African American Studies


David Greene is a teacher and football coach at Scarsdale High School in Westchester County. He was born on November 3rd, 1949 in Los Angeles Ca. His mother was a Russian immigrant who had come to the Bronx when she was 14 years old, and his father, who lived in Harlem, was of Austrian, Hungarian, Polish, and Russian descent. His mother worked in the fashion industry as a model, and his father worked as a trucker. David’s mother was a down-to-earth Russian Jewish woman who spent all her time working and managing her household. She was suspicious of the other racial minorities in the Bronx, had slightly Republican leanings, and although she was ok with him playing with “coloreds” she didn't want any in the house. David’s father was not around very much, as he frequently ran trucking routes in the Deep South and California. When he was home, he and David’s mother would fight, and they eventually got a divorce. Mr. Greene had changed his name from Greenberg because he ran many trucking routes in the south and did not want it to be obvious that he was Jewish. However, he also had close relationships with the black truckers, and would even frequent segregated truck stops alongside black drivers. Eventually he settled in Miami.

David’s family moved around a lot, and correspondingly he was raised in several different places, including various places mostly in the south Bronx. He and his mother were forced to leave their Pelham Parkway apartment because his dad didn't keep up with support payments. In general, the neighborhoods he lived in were once White-Jewish, and several of his mother’s moves had to do with the fact that blacks and Hispanics were moving into the neighborhoods. However, because David attended integrated schools and lived in diverse neighborhoods in the Bronx, he had a number of black and Hispanic friends and associates. He and his second grade classmates from PS 66 got involved in the plight of the black students attempting to integrate Little Rock High School in 1956-1957. They wrote letters to President Eisenhower and were quoted in the New York Times. He was peripherally aware of the Civil Rights movement in the early 60’s. He attended Bronx Science high school and soon became angry at the white-flight trends in his part of the Bronx. His mother did not have enough money to move elsewhere during the Bronx’s darkest days, and the Greenes lived in one of the worst slums in the neighborhood. However, David blamed the families who had moved out—indeed, the fact that families with money and ambition were leaving the neighborhood ensured that the Bronx crumbled faster.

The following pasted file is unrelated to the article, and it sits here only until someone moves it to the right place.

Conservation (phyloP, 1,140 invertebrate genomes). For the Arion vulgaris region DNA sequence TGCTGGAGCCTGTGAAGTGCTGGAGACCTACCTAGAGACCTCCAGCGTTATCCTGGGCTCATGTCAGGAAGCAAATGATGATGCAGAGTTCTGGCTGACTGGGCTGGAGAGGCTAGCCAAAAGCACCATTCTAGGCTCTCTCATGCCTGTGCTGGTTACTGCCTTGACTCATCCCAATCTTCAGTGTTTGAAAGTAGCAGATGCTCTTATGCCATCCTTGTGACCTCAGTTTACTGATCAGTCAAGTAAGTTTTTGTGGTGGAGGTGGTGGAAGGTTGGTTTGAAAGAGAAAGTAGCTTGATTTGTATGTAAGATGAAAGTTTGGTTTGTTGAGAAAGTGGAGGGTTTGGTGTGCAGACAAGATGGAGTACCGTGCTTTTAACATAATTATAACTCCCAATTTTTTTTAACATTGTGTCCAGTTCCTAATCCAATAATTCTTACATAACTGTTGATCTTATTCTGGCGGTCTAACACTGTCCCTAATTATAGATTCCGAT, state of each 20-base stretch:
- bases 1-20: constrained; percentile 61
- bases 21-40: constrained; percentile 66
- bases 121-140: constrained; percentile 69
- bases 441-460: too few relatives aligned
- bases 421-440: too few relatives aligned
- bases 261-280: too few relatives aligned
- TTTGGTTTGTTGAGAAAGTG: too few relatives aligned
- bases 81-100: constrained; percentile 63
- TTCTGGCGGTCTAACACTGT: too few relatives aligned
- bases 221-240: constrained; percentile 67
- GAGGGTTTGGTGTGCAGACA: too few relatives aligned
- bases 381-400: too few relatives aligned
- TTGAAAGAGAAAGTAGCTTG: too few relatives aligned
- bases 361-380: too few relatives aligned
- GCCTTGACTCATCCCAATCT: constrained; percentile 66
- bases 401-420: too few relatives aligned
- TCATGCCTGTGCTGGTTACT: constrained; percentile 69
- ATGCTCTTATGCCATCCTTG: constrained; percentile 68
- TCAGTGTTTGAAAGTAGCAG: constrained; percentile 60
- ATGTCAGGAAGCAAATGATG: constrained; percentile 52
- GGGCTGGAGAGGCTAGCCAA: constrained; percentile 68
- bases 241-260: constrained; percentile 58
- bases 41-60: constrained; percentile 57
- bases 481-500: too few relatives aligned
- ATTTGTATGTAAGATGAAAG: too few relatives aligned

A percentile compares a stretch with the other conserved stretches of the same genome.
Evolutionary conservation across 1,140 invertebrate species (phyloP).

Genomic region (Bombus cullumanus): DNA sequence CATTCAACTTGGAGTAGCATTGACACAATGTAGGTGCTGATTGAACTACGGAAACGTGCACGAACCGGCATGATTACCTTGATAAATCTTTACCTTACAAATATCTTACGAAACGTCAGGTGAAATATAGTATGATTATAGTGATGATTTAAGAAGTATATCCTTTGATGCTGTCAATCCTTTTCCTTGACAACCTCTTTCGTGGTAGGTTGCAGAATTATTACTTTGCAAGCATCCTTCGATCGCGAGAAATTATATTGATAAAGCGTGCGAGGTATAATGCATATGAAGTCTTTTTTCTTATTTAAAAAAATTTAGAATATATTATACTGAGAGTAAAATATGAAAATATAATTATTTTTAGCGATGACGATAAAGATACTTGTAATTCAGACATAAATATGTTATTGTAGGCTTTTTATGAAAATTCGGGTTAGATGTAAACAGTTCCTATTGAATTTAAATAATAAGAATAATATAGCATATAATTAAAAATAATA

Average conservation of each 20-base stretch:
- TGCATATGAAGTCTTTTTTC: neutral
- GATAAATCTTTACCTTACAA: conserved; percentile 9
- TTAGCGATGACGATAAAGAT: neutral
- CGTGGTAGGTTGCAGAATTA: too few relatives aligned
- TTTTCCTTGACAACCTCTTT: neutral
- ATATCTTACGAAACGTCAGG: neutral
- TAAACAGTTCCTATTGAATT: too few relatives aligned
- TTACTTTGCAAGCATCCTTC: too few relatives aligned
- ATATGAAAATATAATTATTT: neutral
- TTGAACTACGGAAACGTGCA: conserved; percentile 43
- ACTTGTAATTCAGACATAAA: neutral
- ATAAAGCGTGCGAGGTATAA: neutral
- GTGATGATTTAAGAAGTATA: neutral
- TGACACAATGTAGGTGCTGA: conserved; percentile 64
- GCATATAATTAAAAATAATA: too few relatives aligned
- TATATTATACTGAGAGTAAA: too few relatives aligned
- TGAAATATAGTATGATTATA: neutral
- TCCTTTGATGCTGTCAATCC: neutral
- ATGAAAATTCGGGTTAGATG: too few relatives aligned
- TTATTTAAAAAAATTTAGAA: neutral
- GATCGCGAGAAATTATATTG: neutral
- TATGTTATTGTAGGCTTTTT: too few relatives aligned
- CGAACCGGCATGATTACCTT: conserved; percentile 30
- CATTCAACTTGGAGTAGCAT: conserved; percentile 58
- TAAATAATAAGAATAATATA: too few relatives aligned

Although David went to one of the nation’s premier high schools, he was not a very good student. He was interested more in playing sports with his black and Hispanic buddies than studying. He attended Fordham’s undergraduate School of Education with grant and aid money because he wouldn’t have been able to get into any of the CUNY schools, nor could he afford private college. He first went to the campus downtown near City Hall before the Lincoln Center campus opened in 1968. There he became exposed to new ways of life and thinking outside the Bronx bubble in which he had been raised. Being a Jew, he was a minority, but he still made friends with Irish, Italian, black, and Hispanic students. His three closest friends were Black and Puerto Rican.

Nowadays, David looks back on his poor working class upbringing and education at Fordham as very important. Being raised alongside members of different races, faiths, and backgrounds had quite a formative influence on him, and has given him a fair view of race relations and economic relations. This is especially important for where he works now (Scarsdale), a predominately white, upper-class suburb in Westchester County.

Later, in 2008, he retired from teaching and supervised new teachers as a field supervisor for Fordham University’s Graduate School of Ed.

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